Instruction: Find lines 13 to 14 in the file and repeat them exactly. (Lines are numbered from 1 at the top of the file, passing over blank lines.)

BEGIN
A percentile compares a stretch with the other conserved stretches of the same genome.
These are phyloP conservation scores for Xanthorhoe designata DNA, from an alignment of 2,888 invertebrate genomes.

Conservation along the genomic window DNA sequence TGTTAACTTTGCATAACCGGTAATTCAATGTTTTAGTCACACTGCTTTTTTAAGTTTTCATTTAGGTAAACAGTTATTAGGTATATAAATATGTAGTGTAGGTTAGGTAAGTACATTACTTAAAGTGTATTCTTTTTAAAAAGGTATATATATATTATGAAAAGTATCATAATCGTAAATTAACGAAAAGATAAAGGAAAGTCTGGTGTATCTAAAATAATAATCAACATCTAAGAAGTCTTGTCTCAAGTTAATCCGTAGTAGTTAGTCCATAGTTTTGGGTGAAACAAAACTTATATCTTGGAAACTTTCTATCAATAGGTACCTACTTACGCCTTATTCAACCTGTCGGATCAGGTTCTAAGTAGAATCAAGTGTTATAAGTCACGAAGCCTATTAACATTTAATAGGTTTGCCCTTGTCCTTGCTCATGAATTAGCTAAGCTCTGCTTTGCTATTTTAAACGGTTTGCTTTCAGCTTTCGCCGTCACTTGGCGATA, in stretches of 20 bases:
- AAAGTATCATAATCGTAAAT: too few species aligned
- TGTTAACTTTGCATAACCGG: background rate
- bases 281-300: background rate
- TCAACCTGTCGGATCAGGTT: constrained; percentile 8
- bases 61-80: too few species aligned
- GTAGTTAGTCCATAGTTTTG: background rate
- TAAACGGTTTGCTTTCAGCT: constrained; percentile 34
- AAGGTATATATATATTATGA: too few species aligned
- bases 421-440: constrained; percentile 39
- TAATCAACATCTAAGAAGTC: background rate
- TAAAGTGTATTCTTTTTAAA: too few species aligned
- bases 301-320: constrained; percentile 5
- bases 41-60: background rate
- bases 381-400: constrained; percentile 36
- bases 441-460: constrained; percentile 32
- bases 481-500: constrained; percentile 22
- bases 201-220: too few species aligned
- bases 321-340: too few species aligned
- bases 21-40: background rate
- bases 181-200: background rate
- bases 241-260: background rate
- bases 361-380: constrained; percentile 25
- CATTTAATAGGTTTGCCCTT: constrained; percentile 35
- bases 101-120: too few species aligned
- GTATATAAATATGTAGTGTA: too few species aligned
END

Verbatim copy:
- TAATCAACATCTAAGAAGTC: background rate
- TAAAGTGTATTCTTTTTAAA: too few species aligned